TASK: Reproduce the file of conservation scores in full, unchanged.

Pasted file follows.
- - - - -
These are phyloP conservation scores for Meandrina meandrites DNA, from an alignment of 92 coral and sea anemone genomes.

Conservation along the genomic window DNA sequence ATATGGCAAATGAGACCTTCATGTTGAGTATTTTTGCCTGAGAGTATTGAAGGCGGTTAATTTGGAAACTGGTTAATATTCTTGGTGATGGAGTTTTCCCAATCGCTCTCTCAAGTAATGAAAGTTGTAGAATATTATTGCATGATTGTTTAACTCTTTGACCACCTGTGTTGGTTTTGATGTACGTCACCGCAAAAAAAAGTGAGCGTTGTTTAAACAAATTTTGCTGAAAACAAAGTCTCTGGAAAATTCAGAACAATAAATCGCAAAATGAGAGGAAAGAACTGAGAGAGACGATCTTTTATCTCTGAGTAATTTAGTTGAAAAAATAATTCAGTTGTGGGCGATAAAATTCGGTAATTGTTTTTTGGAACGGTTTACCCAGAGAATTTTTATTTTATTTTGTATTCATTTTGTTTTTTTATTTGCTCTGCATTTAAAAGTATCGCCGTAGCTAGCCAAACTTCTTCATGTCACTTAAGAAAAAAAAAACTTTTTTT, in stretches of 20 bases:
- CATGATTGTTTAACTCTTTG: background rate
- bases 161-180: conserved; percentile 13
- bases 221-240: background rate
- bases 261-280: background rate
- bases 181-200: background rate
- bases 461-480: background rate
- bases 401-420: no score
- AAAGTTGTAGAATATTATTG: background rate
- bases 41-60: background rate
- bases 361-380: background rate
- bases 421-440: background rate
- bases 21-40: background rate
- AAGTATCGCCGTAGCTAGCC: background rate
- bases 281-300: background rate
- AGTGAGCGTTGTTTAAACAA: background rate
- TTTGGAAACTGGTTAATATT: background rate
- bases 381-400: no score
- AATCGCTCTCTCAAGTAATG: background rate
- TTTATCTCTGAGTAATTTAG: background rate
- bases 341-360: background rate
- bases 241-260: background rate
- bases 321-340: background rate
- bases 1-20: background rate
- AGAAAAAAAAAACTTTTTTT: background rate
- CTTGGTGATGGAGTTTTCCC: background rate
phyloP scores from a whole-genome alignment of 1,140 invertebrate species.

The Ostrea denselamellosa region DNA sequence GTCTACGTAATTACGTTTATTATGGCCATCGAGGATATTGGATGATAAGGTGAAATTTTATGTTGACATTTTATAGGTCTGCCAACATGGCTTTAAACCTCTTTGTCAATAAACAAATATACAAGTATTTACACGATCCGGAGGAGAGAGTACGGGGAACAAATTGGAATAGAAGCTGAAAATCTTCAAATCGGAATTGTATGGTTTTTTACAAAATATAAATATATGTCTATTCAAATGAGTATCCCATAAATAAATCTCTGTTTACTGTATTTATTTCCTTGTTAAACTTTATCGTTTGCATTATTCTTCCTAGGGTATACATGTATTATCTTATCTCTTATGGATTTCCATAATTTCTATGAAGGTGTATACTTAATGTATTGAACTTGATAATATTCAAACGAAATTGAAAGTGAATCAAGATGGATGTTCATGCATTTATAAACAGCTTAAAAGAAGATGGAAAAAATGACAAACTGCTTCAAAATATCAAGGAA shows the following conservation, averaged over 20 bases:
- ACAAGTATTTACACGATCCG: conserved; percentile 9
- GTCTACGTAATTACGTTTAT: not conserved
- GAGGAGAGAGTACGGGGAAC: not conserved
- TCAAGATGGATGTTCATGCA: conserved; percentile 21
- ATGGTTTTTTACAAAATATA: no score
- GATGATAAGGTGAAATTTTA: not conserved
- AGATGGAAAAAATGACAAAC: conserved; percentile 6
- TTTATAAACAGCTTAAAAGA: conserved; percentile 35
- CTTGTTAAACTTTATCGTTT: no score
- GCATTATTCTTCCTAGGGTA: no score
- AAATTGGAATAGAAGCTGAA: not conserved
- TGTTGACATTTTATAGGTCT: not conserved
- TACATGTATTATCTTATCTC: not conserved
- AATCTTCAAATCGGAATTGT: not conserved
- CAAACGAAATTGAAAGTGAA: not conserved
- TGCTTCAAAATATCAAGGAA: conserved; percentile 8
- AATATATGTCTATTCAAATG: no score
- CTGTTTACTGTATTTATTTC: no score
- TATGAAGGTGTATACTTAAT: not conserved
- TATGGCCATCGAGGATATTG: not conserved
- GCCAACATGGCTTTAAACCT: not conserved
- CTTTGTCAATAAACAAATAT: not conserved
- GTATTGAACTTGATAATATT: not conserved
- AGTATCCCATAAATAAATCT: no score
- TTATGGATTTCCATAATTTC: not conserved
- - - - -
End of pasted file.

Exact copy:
These are phyloP conservation scores for Meandrina meandrites DNA, from an alignment of 92 coral and sea anemone genomes.

Conservation along the genomic window DNA sequence ATATGGCAAATGAGACCTTCATGTTGAGTATTTTTGCCTGAGAGTATTGAAGGCGGTTAATTTGGAAACTGGTTAATATTCTTGGTGATGGAGTTTTCCCAATCGCTCTCTCAAGTAATGAAAGTTGTAGAATATTATTGCATGATTGTTTAACTCTTTGACCACCTGTGTTGGTTTTGATGTACGTCACCGCAAAAAAAAGTGAGCGTTGTTTAAACAAATTTTGCTGAAAACAAAGTCTCTGGAAAATTCAGAACAATAAATCGCAAAATGAGAGGAAAGAACTGAGAGAGACGATCTTTTATCTCTGAGTAATTTAGTTGAAAAAATAATTCAGTTGTGGGCGATAAAATTCGGTAATTGTTTTTTGGAACGGTTTACCCAGAGAATTTTTATTTTATTTTGTATTCATTTTGTTTTTTTATTTGCTCTGCATTTAAAAGTATCGCCGTAGCTAGCCAAACTTCTTCATGTCACTTAAGAAAAAAAAAACTTTTTTT, in stretches of 20 bases:
- CATGATTGTTTAACTCTTTG: background rate
- bases 161-180: conserved; percentile 13
- bases 221-240: background rate
- bases 261-280: background rate
- bases 181-200: background rate
- bases 461-480: background rate
- bases 401-420: no score
- AAAGTTGTAGAATATTATTG: background rate
- bases 41-60: background rate
- bases 361-380: background rate
- bases 421-440: background rate
- bases 21-40: background rate
- AAGTATCGCCGTAGCTAGCC: background rate
- bases 281-300: background rate
- AGTGAGCGTTGTTTAAACAA: background rate
- TTTGGAAACTGGTTAATATT: background rate
- bases 381-400: no score
- AATCGCTCTCTCAAGTAATG: background rate
- TTTATCTCTGAGTAATTTAG: background rate
- bases 341-360: background rate
- bases 241-260: background rate
- bases 321-340: background rate
- bases 1-20: background rate
- AGAAAAAAAAAACTTTTTTT: background rate
- CTTGGTGATGGAGTTTTCCC: background rate
phyloP scores from a whole-genome alignment of 1,140 invertebrate species.

The Ostrea denselamellosa region DNA sequence GTCTACGTAATTACGTTTATTATGGCCATCGAGGATATTGGATGATAAGGTGAAATTTTATGTTGACATTTTATAGGTCTGCCAACATGGCTTTAAACCTCTTTGTCAATAAACAAATATACAAGTATTTACACGATCCGGAGGAGAGAGTACGGGGAACAAATTGGAATAGAAGCTGAAAATCTTCAAATCGGAATTGTATGGTTTTTTACAAAATATAAATATATGTCTATTCAAATGAGTATCCCATAAATAAATCTCTGTTTACTGTATTTATTTCCTTGTTAAACTTTATCGTTTGCATTATTCTTCCTAGGGTATACATGTATTATCTTATCTCTTATGGATTTCCATAATTTCTATGAAGGTGTATACTTAATGTATTGAACTTGATAATATTCAAACGAAATTGAAAGTGAATCAAGATGGATGTTCATGCATTTATAAACAGCTTAAAAGAAGATGGAAAAAATGACAAACTGCTTCAAAATATCAAGGAA shows the following conservation, averaged over 20 bases:
- ACAAGTATTTACACGATCCG: conserved; percentile 9
- GTCTACGTAATTACGTTTAT: not conserved
- GAGGAGAGAGTACGGGGAAC: not conserved
- TCAAGATGGATGTTCATGCA: conserved; percentile 21
- ATGGTTTTTTACAAAATATA: no score
- GATGATAAGGTGAAATTTTA: not conserved
- AGATGGAAAAAATGACAAAC: conserved; percentile 6
- TTTATAAACAGCTTAAAAGA: conserved; percentile 35
- CTTGTTAAACTTTATCGTTT: no score
- GCATTATTCTTCCTAGGGTA: no score
- AAATTGGAATAGAAGCTGAA: not conserved
- TGTTGACATTTTATAGGTCT: not conserved
- TACATGTATTATCTTATCTC: not conserved
- AATCTTCAAATCGGAATTGT: not conserved
- CAAACGAAATTGAAAGTGAA: not conserved
- TGCTTCAAAATATCAAGGAA: conserved; percentile 8
- AATATATGTCTATTCAAATG: no score
- CTGTTTACTGTATTTATTTC: no score
- TATGAAGGTGTATACTTAAT: not conserved
- TATGGCCATCGAGGATATTG: not conserved
- GCCAACATGGCTTTAAACCT: not conserved
- CTTTGTCAATAAACAAATAT: not conserved
- GTATTGAACTTGATAATATT: not conserved
- AGTATCCCATAAATAAATCT: no score
- TTATGGATTTCCATAATTTC: not conserved